Individual Savings Accounts (ISAs) entered a new phased from 1 July 2014, the ‘New ISA’ (NISA) limit will increase to £15,000 and you can invest as much as you like of this allowance in cash, stocks & shares or a combination of the two. Investors will also be able to transfer ISA savings from previous years freely between stocks & shares and cash.
Moreover, from 1 July, any interest on cash held within a stocks & shares NISA will be free of tax. This means that, from 1 July, you could have just one NISA, rather than separate NISAs for cash and stocks & shares. This simplicity might be attractive to some investors although, you should not assume you will receive the best rate of interest on the cash element, and it might be worth having a separate cash NISA if you want a competitive rate. You can also transfer your NISAs freely between providers – subject to any penalties that might be applied by your existing provider – but you can only have one cash NISA and one stocks & shares NISA in any single tax year.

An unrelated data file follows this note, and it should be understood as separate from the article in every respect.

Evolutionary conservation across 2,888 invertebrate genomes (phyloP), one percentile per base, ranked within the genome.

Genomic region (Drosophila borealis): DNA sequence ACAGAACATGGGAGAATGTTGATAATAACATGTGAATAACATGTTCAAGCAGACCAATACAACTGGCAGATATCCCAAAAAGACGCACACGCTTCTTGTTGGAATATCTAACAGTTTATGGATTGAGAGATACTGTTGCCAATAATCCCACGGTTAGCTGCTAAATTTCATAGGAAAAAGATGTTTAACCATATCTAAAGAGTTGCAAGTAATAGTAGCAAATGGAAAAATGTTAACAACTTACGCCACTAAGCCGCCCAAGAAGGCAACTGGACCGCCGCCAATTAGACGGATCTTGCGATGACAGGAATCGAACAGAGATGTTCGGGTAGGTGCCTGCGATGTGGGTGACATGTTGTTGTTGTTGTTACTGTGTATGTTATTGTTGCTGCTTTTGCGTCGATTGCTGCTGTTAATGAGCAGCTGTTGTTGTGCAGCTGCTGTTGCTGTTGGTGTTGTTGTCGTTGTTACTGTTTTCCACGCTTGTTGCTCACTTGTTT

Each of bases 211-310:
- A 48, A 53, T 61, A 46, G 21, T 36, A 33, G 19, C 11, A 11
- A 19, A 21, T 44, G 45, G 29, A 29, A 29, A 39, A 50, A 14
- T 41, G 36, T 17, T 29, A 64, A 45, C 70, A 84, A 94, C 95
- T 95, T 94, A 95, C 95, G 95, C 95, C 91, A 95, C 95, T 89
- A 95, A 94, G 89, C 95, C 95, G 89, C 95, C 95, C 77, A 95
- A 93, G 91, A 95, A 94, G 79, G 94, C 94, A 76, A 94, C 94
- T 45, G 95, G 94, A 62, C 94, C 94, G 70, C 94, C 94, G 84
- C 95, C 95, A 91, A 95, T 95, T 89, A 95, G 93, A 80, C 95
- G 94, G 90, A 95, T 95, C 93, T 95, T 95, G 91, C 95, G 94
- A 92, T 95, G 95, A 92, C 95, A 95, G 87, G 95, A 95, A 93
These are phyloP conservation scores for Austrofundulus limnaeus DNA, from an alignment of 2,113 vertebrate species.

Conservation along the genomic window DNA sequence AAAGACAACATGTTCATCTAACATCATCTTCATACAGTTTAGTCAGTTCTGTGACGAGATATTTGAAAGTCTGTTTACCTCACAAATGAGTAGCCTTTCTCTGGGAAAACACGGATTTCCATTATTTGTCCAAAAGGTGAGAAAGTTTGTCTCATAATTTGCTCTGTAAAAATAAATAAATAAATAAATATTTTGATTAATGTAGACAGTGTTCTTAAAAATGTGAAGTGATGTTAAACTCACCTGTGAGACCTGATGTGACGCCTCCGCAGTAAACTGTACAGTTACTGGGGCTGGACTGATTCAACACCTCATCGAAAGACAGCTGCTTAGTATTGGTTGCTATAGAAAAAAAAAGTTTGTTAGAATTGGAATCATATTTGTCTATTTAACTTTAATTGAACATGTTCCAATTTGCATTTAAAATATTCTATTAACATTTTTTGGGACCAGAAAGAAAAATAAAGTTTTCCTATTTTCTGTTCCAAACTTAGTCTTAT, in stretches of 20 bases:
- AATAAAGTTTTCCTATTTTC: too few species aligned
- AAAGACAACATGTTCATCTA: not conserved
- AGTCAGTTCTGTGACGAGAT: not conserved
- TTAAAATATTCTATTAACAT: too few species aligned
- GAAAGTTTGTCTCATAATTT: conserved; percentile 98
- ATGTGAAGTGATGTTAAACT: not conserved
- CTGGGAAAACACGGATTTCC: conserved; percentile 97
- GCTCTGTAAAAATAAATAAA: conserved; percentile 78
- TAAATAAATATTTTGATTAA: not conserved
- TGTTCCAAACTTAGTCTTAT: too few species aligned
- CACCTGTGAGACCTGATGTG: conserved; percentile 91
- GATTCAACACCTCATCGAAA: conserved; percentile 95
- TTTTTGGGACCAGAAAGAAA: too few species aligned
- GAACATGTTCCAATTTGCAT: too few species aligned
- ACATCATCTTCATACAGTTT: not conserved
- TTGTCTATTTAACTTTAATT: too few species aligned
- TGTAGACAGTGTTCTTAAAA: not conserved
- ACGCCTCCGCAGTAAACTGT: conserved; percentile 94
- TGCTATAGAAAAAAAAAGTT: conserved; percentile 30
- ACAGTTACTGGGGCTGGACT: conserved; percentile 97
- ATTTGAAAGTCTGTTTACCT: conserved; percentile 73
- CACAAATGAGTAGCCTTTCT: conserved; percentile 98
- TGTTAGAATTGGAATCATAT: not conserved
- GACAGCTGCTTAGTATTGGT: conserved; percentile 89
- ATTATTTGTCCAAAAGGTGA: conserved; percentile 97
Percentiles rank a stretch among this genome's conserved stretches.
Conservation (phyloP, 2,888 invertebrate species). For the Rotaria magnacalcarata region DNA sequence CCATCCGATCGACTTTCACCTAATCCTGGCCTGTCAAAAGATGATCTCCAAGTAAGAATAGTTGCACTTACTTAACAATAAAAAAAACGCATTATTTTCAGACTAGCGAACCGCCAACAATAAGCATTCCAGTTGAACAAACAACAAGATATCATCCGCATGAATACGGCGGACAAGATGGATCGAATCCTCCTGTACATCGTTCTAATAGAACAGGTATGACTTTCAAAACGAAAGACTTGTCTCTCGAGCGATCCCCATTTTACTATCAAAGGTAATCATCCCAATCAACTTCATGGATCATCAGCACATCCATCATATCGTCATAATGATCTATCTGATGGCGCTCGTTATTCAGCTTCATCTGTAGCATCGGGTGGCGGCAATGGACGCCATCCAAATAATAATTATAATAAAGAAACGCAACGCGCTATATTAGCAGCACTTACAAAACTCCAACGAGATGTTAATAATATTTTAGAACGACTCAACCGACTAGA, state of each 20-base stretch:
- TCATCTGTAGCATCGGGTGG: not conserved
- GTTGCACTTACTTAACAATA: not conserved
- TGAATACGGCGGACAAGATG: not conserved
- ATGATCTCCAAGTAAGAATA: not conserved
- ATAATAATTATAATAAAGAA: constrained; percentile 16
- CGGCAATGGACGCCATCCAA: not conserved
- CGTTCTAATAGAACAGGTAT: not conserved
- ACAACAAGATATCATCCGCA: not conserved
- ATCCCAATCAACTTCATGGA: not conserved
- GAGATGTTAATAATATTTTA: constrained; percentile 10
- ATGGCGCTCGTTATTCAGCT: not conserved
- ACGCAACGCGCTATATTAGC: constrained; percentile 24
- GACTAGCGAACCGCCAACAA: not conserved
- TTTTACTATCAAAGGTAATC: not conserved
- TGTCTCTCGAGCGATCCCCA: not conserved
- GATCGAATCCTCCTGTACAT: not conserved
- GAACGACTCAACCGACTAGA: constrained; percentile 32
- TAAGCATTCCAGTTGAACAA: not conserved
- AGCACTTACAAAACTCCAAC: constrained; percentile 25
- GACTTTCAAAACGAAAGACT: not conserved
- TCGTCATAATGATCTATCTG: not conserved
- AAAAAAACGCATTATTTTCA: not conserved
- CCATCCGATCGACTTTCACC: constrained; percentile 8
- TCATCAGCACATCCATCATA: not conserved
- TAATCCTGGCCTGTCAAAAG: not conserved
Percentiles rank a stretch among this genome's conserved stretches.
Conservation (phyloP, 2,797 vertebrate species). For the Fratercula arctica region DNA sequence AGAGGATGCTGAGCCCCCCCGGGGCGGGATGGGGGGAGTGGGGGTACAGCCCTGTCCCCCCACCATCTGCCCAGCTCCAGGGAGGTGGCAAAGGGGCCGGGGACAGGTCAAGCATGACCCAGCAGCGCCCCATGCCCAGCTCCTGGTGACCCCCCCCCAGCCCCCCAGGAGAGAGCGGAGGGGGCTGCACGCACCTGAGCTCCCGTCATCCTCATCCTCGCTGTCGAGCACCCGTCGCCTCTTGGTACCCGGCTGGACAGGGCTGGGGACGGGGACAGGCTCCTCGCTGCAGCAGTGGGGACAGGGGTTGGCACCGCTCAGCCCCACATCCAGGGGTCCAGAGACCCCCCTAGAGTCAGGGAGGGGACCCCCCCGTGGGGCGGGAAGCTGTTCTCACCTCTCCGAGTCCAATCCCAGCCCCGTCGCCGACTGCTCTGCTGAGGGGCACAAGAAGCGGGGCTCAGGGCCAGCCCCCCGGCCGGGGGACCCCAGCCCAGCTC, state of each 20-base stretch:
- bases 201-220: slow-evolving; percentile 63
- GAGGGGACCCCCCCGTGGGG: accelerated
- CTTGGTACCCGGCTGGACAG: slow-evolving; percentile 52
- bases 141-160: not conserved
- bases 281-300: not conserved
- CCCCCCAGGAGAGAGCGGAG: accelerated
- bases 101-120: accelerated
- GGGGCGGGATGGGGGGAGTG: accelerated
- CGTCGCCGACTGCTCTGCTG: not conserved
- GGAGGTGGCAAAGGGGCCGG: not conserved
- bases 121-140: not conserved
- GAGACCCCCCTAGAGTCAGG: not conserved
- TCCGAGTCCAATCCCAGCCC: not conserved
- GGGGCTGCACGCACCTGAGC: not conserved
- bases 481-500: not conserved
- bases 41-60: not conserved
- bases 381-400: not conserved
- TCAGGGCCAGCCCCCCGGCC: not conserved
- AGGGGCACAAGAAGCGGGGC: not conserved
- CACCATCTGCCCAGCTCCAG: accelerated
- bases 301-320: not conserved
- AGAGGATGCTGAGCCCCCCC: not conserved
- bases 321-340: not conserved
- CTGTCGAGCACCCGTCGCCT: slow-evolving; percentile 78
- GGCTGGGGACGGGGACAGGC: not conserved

Any ISA subscription made between 6 April and 30 June 2014 will be counted against the £15,000 NISA subscription and you will not be allowed to open up a new NISA for the current tax year from 1 July. Instead, you will have to top up the existing account. Do check with your provider’s terms and conditions – particularly if you have already opened a fixed-rate cash ISA.
The range of investments that can be held within a NISA is also expanding – for example, investors will be able to hold corporate bonds with less than five years left to maturity. This expansion is likely to lead to an increase in new products from providers that, in turn, will provide greater choice for savers. One thing will not change, however – once it’s gone, it’s gone. At the end of each tax year, you lose any unused ISA allowance, so make sure you act in good time and, if you are unsure about anything, do seek professional advice.
The contents of this article should not be construed as advice and do not necessarily reflect our views. Financial Advice should always be attained in order to assess your own individual circumstances.